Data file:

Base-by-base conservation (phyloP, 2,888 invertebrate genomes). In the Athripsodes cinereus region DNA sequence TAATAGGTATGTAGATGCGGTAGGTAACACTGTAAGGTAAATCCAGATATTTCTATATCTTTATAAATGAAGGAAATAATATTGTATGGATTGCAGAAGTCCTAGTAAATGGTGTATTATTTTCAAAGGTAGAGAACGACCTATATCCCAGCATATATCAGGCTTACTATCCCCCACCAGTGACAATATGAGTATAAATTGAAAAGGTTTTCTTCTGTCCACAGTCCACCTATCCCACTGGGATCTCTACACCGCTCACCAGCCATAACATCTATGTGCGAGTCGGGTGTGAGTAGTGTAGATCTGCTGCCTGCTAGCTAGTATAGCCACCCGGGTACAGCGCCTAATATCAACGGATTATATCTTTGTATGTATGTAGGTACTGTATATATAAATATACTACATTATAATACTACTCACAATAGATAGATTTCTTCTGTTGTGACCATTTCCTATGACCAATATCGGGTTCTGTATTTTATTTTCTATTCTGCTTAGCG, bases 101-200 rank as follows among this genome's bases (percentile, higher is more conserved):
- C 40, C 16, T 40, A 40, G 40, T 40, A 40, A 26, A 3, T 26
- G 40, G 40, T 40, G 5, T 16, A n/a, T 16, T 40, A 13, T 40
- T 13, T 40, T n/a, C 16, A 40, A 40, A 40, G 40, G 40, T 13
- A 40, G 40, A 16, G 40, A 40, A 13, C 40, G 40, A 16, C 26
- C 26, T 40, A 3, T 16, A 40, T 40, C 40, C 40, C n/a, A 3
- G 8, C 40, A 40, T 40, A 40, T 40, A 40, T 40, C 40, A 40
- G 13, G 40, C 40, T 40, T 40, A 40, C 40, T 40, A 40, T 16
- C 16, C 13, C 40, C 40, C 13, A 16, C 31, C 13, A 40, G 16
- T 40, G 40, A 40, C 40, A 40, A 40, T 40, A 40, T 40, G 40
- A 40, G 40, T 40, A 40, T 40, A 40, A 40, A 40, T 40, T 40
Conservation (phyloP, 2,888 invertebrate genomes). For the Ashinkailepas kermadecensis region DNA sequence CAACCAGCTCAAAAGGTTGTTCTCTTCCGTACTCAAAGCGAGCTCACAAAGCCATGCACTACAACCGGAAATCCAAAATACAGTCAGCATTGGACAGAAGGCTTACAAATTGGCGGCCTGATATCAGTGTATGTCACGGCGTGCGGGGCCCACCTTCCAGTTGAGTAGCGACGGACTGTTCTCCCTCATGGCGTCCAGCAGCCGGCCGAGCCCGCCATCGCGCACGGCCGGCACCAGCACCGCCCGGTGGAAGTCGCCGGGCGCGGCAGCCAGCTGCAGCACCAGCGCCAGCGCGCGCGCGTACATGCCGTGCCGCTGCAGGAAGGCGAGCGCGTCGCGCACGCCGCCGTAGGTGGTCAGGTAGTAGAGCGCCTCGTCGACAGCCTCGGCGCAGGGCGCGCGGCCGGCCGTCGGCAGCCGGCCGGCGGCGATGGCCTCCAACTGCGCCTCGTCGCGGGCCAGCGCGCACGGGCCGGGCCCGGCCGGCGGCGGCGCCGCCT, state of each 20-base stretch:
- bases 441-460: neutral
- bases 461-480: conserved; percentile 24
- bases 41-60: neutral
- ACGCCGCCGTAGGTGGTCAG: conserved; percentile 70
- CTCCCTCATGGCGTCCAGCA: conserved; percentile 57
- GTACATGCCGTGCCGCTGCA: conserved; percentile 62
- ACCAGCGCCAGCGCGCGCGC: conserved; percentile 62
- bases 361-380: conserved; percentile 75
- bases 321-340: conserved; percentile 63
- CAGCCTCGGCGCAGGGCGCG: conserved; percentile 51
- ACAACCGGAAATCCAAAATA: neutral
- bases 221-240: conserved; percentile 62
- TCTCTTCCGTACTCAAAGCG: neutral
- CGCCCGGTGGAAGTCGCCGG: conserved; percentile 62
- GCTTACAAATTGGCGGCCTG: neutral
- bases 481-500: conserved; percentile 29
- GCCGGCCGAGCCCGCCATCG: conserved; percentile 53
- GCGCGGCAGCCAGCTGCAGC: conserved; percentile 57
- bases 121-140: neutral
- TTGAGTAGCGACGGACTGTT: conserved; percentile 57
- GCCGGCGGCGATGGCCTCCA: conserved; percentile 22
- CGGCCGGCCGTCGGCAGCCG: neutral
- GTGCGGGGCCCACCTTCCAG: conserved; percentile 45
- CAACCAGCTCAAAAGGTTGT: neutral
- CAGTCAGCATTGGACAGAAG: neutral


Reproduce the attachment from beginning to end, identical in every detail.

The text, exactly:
Base-by-base conservation (phyloP, 2,888 invertebrate genomes). In the Athripsodes cinereus region DNA sequence TAATAGGTATGTAGATGCGGTAGGTAACACTGTAAGGTAAATCCAGATATTTCTATATCTTTATAAATGAAGGAAATAATATTGTATGGATTGCAGAAGTCCTAGTAAATGGTGTATTATTTTCAAAGGTAGAGAACGACCTATATCCCAGCATATATCAGGCTTACTATCCCCCACCAGTGACAATATGAGTATAAATTGAAAAGGTTTTCTTCTGTCCACAGTCCACCTATCCCACTGGGATCTCTACACCGCTCACCAGCCATAACATCTATGTGCGAGTCGGGTGTGAGTAGTGTAGATCTGCTGCCTGCTAGCTAGTATAGCCACCCGGGTACAGCGCCTAATATCAACGGATTATATCTTTGTATGTATGTAGGTACTGTATATATAAATATACTACATTATAATACTACTCACAATAGATAGATTTCTTCTGTTGTGACCATTTCCTATGACCAATATCGGGTTCTGTATTTTATTTTCTATTCTGCTTAGCG, bases 101-200 rank as follows among this genome's bases (percentile, higher is more conserved):
- C 40, C 16, T 40, A 40, G 40, T 40, A 40, A 26, A 3, T 26
- G 40, G 40, T 40, G 5, T 16, A n/a, T 16, T 40, A 13, T 40
- T 13, T 40, T n/a, C 16, A 40, A 40, A 40, G 40, G 40, T 13
- A 40, G 40, A 16, G 40, A 40, A 13, C 40, G 40, A 16, C 26
- C 26, T 40, A 3, T 16, A 40, T 40, C 40, C 40, C n/a, A 3
- G 8, C 40, A 40, T 40, A 40, T 40, A 40, T 40, C 40, A 40
- G 13, G 40, C 40, T 40, T 40, A 40, C 40, T 40, A 40, T 16
- C 16, C 13, C 40, C 40, C 13, A 16, C 31, C 13, A 40, G 16
- T 40, G 40, A 40, C 40, A 40, A 40, T 40, A 40, T 40, G 40
- A 40, G 40, T 40, A 40, T 40, A 40, A 40, A 40, T 40, T 40
Conservation (phyloP, 2,888 invertebrate genomes). For the Ashinkailepas kermadecensis region DNA sequence CAACCAGCTCAAAAGGTTGTTCTCTTCCGTACTCAAAGCGAGCTCACAAAGCCATGCACTACAACCGGAAATCCAAAATACAGTCAGCATTGGACAGAAGGCTTACAAATTGGCGGCCTGATATCAGTGTATGTCACGGCGTGCGGGGCCCACCTTCCAGTTGAGTAGCGACGGACTGTTCTCCCTCATGGCGTCCAGCAGCCGGCCGAGCCCGCCATCGCGCACGGCCGGCACCAGCACCGCCCGGTGGAAGTCGCCGGGCGCGGCAGCCAGCTGCAGCACCAGCGCCAGCGCGCGCGCGTACATGCCGTGCCGCTGCAGGAAGGCGAGCGCGTCGCGCACGCCGCCGTAGGTGGTCAGGTAGTAGAGCGCCTCGTCGACAGCCTCGGCGCAGGGCGCGCGGCCGGCCGTCGGCAGCCGGCCGGCGGCGATGGCCTCCAACTGCGCCTCGTCGCGGGCCAGCGCGCACGGGCCGGGCCCGGCCGGCGGCGGCGCCGCCT, state of each 20-base stretch:
- bases 441-460: neutral
- bases 461-480: conserved; percentile 24
- bases 41-60: neutral
- ACGCCGCCGTAGGTGGTCAG: conserved; percentile 70
- CTCCCTCATGGCGTCCAGCA: conserved; percentile 57
- GTACATGCCGTGCCGCTGCA: conserved; percentile 62
- ACCAGCGCCAGCGCGCGCGC: conserved; percentile 62
- bases 361-380: conserved; percentile 75
- bases 321-340: conserved; percentile 63
- CAGCCTCGGCGCAGGGCGCG: conserved; percentile 51
- ACAACCGGAAATCCAAAATA: neutral
- bases 221-240: conserved; percentile 62
- TCTCTTCCGTACTCAAAGCG: neutral
- CGCCCGGTGGAAGTCGCCGG: conserved; percentile 62
- GCTTACAAATTGGCGGCCTG: neutral
- bases 481-500: conserved; percentile 29
- GCCGGCCGAGCCCGCCATCG: conserved; percentile 53
- GCGCGGCAGCCAGCTGCAGC: conserved; percentile 57
- bases 121-140: neutral
- TTGAGTAGCGACGGACTGTT: conserved; percentile 57
- GCCGGCGGCGATGGCCTCCA: conserved; percentile 22
- CGGCCGGCCGTCGGCAGCCG: neutral
- GTGCGGGGCCCACCTTCCAG: conserved; percentile 45
- CAACCAGCTCAAAAGGTTGT: neutral
- CAGTCAGCATTGGACAGAAG: neutral